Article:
mirage

Determinants of Agricultural Extension Services : The Case of Haiti

LACER-LACEA/Manakin Repository

Show simple item record

dc.contributor.author Leguía, Juan José
dc.contributor.author Arias, Diego
dc.contributor.author Sy, Abdoulaye
dc.date.accessioned 2013-11-18T19:49:57Z
dc.date.available 2013-11-18T19:49:57Z
dc.date.issued 2013-05-24
dc.identifier.uri http://hdl.handle.net/10986/16291
dc.description.abstract The Haitian population is among the poorest in the world, with over 78 percent living on less than United States (U.S.) 2 dollar a day and over 50 percent living on less than U.S. 1 dollar a day. This paper extracts relevant lessons from historical data on factors influencing the receipt of extension services in Haiti, taking stock of the use of agricultural extension services prior to the 2010 earthquake. The goal is to influence future policies and development projects involving the provision of extension services as well as the type of extension services offered. This paper uses data from the 2010 agricultural census and examines the characteristics of farmers in Haiti receiving extension services by gender, education, agricultural training, farm size, and type of crop. Through in-depth study of each variable and a review of trends in the receipt of agricultural extension services, the study analyzes the equilibrium between the demand for and supply of extension services to particular farmer groups. The study draws the following nine key conclusions: (1) the proportion of households receiving agricultural extension services in Haiti is non-negligible; (2) location is an important determinant of the recipients of agricultural extension services; (3) there are no statistical differences between men and women in terms of receipt of extension services; however, the impact of agricultural training and farm size change when the head of household is a woman; (4) education level has a positive, yet small, effect on receiving extension services; (5) prior agricultural training is a major determinant of the recipients of extension services; (6) rehabilitation of the Ecoles Moyennes Agricoles (EMAs) for vocational and farmer field education on a nationwide scale will increase the demand for extension services, especially among small farmers; (7) farmers with larger farms receive more agricultural extension services; (8) coffee producers make more use of extension services than other farmers; and (9) promoting a hybrid system of extension may be more efficient than supporting only public or Non-governmental organizations (NGO) provided extension services. en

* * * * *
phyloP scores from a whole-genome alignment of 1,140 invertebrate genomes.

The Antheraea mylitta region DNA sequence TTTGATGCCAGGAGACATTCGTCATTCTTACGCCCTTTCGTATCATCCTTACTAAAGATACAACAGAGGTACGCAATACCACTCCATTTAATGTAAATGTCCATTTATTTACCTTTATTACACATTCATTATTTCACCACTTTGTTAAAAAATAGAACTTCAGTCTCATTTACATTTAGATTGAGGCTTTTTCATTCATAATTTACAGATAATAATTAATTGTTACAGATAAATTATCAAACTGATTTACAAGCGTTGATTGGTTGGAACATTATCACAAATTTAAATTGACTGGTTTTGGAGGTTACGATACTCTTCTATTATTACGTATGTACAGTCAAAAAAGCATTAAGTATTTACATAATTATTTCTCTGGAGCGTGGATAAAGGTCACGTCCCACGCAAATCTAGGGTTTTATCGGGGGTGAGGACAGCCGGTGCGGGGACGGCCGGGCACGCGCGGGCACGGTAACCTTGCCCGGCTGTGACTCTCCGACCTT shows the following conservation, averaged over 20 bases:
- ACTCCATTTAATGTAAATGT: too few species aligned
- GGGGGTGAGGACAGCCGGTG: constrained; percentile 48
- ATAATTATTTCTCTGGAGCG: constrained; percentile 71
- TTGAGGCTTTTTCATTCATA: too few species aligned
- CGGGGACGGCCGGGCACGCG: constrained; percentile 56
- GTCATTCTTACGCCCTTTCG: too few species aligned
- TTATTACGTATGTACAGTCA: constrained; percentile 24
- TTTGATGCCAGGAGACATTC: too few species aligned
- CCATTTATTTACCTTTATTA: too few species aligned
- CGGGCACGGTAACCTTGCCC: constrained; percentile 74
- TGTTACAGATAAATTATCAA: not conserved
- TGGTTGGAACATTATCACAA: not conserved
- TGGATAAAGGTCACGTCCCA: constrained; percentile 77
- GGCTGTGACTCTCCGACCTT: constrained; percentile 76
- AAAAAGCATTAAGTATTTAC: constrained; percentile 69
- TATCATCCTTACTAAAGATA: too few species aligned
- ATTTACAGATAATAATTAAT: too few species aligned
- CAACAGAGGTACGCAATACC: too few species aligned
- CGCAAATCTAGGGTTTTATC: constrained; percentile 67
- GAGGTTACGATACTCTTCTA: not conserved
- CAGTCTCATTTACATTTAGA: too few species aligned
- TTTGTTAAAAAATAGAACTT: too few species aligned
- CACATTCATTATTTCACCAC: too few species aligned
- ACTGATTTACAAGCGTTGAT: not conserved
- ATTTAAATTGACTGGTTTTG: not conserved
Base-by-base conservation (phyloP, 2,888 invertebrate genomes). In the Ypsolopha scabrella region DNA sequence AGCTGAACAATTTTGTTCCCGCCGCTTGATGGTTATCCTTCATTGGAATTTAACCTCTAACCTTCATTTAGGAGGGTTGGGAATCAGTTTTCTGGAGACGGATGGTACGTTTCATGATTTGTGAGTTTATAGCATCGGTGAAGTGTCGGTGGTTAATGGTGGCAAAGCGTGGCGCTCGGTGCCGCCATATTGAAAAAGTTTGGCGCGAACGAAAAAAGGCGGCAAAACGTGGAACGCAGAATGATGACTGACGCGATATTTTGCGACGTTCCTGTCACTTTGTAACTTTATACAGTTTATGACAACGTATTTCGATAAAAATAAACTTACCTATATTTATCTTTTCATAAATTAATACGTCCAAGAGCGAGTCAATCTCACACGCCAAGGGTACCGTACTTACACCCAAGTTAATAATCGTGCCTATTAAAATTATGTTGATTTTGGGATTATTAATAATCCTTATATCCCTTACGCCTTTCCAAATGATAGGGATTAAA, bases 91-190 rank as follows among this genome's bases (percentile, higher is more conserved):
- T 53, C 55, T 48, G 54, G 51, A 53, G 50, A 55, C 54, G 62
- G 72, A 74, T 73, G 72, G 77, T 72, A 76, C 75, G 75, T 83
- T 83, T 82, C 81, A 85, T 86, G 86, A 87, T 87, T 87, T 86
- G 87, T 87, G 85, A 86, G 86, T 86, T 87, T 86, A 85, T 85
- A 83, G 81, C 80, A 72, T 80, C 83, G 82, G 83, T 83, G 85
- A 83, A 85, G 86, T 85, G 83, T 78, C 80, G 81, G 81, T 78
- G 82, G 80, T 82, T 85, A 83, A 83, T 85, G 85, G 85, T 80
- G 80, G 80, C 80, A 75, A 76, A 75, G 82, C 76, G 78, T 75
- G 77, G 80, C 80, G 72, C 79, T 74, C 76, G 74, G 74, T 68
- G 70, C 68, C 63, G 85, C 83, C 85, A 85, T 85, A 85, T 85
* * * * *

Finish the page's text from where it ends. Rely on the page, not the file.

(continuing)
dc.language English
dc.language.iso en_US
dc.publisher World Bank, Washington, DC
dc.relation.ispartofseries LCSSD Occasional Paper Series on Food Prices;
dc.rights CC BY 3.0 IGO
dc.rights.uri http://creativecommons.org/licenses/by/3.0/igo/
dc.subject ABSOLUTE TERMS
dc.subject HOUSEHOLD HEAD
dc.subject LIVESTOCK
dc.subject AGRICULTURAL EXTENSION
dc.subject FARM MANAGEMENT
dc.subject CRIME
dc.subject EXTENSION AGENTS
dc.subject CARIBBEAN REGION
dc.subject FARMER PARTICIPATION
dc.subject INTERVENTIONS
dc.subject AGRICULTURAL TRAINING
dc.subject POVERTY RATES
dc.subject ANIMAL HUSBANDRY
dc.subject DEVELOPMENT PROJECTS
dc.subject AGRICULTURAL SERVICES
dc.subject AGRICULTURAL TECHNOLOGIES
dc.subject AGRICULTURAL PRODUCTIVITY
dc.subject FISHERIES
dc.subject FARM SIZE
dc.subject CROPS
dc.subject ENVIRONMENTAL SUSTAINABILITY
dc.subject SCHOOLING
dc.subject FARM WORKERS
dc.subject FARMER GROUPS
dc.subject GENDER
dc.subject IRRIGATION
dc.subject CASH CROPS
dc.subject FEMALE EDUCATION
dc.subject AGRICULTURAL EXTENSION SERVICES
dc.subject POOR FAMILIES
dc.subject FARM FAMILIES
dc.subject HOUSEHOLD HEADS
dc.subject AGRICULTURE
dc.subject COMMUNES
dc.subject PLANT PRODUCTION
dc.subject FEMINIZATION OF AGRICULTURE
dc.subject REGIONAL AVERAGE
dc.subject AGRICULTURAL TECHNIQUES
dc.subject ECONOMICS
dc.subject NGOS
dc.subject PRIVATE SECTOR
dc.subject AQUACULTURE
dc.subject RURAL DEVELOPMENT
dc.subject AGRICULTURAL DEVELOPMENT
dc.subject FARMS
dc.subject EXTREME POVERTY
dc.subject FOOD SECURITY
dc.subject NEW TECHNOLOGIES
dc.subject FARMERS
dc.subject FEMALE
dc.subject CLIMATE CHANGE
dc.subject AGRICULTURAL INPUTS
dc.subject AGRICULTURAL PRODUCTION
dc.subject AGRICULTURAL SECTOR
dc.subject FOOD PRICES
dc.subject HUMAN CAPITAL
dc.subject FARMER
dc.subject RURAL AREAS
dc.subject POVERTY LEVELS
dc.subject R&D
dc.subject HOUSEHOLDS
dc.subject PRODUCER ORGANIZATIONS
dc.subject SMALL FARMERS
dc.subject REGIONAL STANDARDS
dc.subject POVERTY LINE
dc.subject FEMALE-HEADED HOUSEHOLDS
dc.subject ILLITERACY
dc.subject RURAL LIVELIHOODS
dc.subject AGRICULTURAL TECHNOLOGY
dc.subject MARKETING
dc.subject FARM ACTIVITIES
dc.subject LIVELIHOODS
dc.subject RURAL FEMALE
dc.subject DECENTRALIZATION
dc.title Determinants of Agricultural Extension Services : The Case of Haiti en
dc.rights.holder World Bank


Files in this item

Files Size Format View

There are no files associated with this item.

This item appears in the following Collection(s)

Show simple item record

CC BY 3.0 IGO Except where otherwise noted, this item's license is described as CC BY 3.0 IGO

Search LACER-LACEA


Browse

My Account